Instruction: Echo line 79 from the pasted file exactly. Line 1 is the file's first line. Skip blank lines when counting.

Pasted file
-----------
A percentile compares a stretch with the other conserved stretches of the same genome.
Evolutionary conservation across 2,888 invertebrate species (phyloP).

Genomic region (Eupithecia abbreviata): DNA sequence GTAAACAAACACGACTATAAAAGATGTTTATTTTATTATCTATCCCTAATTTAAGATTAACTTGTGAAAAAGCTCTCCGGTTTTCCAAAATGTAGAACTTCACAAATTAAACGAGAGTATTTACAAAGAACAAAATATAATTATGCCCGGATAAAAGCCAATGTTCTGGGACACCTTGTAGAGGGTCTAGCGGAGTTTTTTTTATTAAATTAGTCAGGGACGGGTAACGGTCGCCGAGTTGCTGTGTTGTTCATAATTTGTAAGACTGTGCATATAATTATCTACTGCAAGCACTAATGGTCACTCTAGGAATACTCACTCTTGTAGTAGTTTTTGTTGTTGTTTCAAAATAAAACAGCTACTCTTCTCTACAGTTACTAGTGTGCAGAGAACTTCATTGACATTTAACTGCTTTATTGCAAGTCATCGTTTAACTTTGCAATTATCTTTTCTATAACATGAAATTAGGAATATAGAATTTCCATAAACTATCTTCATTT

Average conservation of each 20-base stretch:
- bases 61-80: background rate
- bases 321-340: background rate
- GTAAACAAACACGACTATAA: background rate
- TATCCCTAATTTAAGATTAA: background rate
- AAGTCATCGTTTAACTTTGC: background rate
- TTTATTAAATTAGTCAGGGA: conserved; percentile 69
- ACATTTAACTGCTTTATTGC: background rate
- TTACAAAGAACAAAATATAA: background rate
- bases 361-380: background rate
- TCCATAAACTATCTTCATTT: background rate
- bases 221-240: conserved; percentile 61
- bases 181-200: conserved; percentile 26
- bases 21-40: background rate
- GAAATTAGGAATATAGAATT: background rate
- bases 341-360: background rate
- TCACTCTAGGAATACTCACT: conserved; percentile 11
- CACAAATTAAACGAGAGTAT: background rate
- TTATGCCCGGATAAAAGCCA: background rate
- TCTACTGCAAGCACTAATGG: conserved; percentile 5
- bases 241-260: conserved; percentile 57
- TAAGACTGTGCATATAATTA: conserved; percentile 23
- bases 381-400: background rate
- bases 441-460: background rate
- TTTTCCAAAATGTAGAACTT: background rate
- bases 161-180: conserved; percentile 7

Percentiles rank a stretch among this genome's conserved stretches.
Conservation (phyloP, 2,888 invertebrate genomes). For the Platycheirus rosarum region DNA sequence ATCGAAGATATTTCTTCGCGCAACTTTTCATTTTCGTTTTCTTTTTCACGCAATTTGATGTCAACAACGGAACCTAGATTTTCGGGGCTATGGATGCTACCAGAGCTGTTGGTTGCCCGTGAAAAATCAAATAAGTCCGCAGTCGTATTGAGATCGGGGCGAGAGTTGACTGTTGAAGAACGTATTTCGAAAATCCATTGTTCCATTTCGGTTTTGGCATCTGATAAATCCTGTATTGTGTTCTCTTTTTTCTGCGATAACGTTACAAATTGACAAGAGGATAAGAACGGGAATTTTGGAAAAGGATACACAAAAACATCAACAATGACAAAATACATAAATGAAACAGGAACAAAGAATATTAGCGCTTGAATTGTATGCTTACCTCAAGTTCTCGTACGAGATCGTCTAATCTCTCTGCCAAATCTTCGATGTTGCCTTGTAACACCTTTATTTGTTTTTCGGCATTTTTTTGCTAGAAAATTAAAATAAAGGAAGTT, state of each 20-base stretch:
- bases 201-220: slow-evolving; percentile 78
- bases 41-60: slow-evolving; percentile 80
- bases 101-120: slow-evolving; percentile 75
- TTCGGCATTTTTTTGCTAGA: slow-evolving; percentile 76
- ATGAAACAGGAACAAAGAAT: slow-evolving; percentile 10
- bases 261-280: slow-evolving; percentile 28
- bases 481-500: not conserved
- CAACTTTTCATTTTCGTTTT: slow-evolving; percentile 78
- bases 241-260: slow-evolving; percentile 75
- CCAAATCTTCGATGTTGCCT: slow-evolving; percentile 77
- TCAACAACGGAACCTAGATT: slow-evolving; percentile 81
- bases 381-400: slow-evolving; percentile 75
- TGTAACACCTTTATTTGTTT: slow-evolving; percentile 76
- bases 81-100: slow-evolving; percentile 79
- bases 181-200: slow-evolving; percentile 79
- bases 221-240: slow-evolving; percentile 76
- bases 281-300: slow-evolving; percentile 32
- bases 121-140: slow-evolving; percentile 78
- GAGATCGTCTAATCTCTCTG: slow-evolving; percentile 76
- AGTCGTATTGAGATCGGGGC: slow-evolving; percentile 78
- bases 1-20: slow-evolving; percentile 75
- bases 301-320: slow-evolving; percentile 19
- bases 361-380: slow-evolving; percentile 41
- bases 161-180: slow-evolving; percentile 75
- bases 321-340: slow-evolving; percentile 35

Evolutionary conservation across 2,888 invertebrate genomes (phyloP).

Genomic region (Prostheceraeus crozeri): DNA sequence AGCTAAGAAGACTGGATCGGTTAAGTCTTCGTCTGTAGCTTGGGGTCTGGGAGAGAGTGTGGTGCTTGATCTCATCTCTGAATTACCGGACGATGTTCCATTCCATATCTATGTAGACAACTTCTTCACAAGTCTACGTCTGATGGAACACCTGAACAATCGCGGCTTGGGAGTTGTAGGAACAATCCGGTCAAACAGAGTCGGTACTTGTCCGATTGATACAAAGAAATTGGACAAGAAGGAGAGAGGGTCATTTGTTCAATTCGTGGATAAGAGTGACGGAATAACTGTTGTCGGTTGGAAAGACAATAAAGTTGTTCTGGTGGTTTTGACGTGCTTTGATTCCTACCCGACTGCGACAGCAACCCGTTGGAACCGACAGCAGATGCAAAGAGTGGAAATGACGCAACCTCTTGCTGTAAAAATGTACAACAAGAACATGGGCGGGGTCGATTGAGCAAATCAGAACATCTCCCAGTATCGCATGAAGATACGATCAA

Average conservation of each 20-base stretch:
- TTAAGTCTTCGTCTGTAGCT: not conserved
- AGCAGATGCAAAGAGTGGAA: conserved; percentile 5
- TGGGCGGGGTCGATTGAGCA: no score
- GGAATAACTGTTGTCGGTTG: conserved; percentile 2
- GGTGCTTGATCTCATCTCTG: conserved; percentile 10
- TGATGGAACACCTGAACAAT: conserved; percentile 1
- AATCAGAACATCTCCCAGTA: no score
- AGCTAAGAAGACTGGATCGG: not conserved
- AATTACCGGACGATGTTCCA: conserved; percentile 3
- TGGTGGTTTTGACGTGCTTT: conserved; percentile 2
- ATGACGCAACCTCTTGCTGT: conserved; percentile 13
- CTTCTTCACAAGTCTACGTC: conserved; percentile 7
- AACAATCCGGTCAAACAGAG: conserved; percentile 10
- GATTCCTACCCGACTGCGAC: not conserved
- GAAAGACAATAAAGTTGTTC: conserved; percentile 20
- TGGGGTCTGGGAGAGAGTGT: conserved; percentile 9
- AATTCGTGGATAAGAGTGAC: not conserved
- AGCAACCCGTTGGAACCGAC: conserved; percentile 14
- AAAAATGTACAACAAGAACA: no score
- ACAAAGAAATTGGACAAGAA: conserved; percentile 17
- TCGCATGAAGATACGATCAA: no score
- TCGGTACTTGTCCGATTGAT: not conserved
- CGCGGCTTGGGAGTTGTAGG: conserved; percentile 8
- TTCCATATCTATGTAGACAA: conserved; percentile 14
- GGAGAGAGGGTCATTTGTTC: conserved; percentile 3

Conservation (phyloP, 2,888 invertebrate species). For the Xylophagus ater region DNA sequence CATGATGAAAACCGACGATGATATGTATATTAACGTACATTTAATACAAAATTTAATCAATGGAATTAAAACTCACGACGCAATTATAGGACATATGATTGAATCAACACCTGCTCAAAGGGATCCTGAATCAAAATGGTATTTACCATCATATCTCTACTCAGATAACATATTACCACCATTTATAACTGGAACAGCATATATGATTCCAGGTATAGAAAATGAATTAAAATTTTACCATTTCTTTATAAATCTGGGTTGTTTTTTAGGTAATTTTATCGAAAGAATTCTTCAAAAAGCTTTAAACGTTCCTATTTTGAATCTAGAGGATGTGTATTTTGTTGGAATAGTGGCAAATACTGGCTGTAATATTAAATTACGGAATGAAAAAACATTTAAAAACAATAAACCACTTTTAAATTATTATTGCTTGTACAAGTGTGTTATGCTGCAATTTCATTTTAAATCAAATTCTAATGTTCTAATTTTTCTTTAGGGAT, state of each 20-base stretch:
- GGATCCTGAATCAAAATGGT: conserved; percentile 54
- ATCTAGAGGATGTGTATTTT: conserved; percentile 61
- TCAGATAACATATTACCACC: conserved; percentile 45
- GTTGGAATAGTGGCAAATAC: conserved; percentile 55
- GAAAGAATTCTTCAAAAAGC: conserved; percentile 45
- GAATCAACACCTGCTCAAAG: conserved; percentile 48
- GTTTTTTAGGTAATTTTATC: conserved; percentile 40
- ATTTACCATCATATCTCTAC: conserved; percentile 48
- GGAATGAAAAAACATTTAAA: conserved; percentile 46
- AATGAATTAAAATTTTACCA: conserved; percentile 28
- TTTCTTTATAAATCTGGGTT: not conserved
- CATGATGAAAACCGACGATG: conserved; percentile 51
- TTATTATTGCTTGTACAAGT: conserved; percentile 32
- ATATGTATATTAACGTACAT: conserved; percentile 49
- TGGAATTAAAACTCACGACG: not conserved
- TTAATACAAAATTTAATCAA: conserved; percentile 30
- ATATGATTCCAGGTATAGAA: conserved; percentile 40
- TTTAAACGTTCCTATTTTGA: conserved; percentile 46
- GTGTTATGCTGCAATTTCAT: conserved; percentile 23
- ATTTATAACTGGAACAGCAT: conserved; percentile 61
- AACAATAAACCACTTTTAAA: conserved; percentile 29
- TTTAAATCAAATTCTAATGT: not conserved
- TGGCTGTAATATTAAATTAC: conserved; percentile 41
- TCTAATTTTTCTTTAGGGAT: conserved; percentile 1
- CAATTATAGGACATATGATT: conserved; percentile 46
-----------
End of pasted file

- ACAAAGAAATTGGACAAGAA: conserved; percentile 17